For example, with Lynn’s group, language related to things like voting processes, officer removal, committees, and number of board meetings is left as general as possible. Spelling out detailed specifics for something like the process for officer removal could cause complications and unnecessary hurdles. Lynn recommends wording the bylaws to give the board the flexibility to remove a board member as necessary. In other cases, bylaws that list all the board’s standing committees means that the bylaws must be changed every time the name of a committee changes or dissolves. But it can be avoided by using language that states the board will have the appropriate number of committees, or the board has the authority to create and dissolve committees as necessary.

Voting Methods

Lynn also notes that associations are building in more flexibility in how they approve bylaw changes. A growing number are approving bylaw amendments by a simple vote of the board. However, most organizations require a vote by their membership to amend them. Traditionally, the membership vote is conducted by paper ballot, or by a live vote at a town hall-style meeting. But that’s starting to change as well.

These traditional methods can be restrictive, particularly when more rapid action is required. Vote by paper ballots not only requires money to produce and mail the ballots and materials, it also takes time as members usually have 30 days to return their ballots. Further, live votes at a town hall are usually called for at large gatherings of the association, like an annual meeting, which only happen once a year. “These methods can delay the process and hinder their ability to move forward,” said Lynn.

With CLMA, Lynn has started doing bylaw votes electronically. “We put on a webinar for membership and explain the proposed bylaws, and then give them the opportunity to vote on the spot via the webinar technology,” she said. Members of the board, the executive director, and perhaps an attorney lay out the proposed bylaws amendments to the audience on the webinar and answer any questions that arise. Then the members in attendance vote yea or nay and the amendments are approved, or rejected, virtually immediately. Other associations hold votes by conducting online surveys.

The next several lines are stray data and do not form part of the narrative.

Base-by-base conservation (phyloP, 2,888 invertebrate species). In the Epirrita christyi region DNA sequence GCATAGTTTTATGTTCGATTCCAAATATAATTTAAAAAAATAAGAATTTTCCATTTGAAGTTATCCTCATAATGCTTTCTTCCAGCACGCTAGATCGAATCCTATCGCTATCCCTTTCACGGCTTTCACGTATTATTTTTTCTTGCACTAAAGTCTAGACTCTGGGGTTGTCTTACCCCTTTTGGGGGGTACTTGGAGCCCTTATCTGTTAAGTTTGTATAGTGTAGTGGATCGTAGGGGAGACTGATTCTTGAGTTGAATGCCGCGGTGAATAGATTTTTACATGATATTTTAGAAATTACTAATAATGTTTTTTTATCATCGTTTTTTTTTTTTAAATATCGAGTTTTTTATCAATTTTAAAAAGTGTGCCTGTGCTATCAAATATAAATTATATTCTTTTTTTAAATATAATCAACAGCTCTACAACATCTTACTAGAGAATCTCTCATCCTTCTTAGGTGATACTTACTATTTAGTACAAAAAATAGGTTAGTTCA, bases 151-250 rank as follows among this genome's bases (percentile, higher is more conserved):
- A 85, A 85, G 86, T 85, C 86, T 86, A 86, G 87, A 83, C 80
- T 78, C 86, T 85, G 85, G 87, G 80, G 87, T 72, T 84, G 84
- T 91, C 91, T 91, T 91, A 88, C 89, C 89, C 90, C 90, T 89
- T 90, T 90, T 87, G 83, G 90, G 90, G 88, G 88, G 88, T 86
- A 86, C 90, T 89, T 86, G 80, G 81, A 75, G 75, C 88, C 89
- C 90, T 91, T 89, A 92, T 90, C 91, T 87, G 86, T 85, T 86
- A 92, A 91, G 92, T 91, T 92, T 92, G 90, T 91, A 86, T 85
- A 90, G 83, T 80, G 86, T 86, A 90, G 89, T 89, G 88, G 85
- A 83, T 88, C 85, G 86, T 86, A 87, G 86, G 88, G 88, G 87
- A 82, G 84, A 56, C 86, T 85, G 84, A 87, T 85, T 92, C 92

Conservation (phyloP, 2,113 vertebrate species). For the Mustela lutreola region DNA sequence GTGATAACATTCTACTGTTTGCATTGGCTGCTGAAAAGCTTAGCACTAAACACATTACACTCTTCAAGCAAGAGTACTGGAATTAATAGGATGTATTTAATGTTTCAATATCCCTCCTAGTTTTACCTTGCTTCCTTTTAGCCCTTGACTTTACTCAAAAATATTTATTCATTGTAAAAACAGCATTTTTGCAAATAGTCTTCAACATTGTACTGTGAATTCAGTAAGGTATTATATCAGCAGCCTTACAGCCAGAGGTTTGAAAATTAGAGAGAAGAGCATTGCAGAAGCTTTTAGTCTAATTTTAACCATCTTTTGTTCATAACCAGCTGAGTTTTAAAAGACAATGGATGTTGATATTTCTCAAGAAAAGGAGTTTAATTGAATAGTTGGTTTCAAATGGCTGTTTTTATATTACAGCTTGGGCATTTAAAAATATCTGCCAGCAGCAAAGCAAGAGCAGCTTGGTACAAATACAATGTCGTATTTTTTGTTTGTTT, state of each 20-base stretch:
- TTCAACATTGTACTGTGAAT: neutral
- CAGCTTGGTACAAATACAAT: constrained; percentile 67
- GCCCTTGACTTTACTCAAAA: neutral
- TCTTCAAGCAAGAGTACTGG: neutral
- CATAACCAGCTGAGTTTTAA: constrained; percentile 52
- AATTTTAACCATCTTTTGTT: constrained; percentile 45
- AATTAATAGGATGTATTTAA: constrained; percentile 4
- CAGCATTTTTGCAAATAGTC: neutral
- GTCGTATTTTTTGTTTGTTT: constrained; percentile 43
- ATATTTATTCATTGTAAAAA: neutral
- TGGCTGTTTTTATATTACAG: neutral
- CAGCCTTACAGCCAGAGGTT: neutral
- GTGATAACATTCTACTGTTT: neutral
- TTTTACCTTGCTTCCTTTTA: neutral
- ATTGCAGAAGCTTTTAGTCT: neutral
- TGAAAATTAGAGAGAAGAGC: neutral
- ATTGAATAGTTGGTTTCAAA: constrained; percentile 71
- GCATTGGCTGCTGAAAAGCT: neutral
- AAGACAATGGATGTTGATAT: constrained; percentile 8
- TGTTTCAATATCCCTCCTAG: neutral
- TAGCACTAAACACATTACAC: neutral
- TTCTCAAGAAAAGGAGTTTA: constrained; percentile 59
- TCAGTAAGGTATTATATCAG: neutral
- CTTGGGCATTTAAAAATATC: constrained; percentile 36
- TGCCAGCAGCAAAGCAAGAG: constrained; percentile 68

A key requirement of any bylaw amendment process is to be transparent and clearly communicate the changes to members. Boards can make sure changes are understood by membership by sending them information in the mail, posting materials online, and communicating changes at live and virtual events. “If there's one person that doesn't understand or doesn't have the right context, they can talk to all their friends and colleagues and, suddenly, our bylaws changes are not getting approved,” she added. In addition to explaining the changes and why they are necessary, it’s useful to position them in a way that speaks to the larger benefits, such as how they will ensure the organization’s relevance and serve members.

Lynn has found that by effectively managing bylaws, associations can save time and money, reduce their risks, and keep the association moving forward. When there are longer gaps between reviews, that’s when things can get out of alignment and larger changes are required, which can impede progress.
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Board Forward is published 10 times a year by SmithBucklin, the association management and services company more organizations turn to than any other. SmithBucklin has served volunteer board members for 70 years.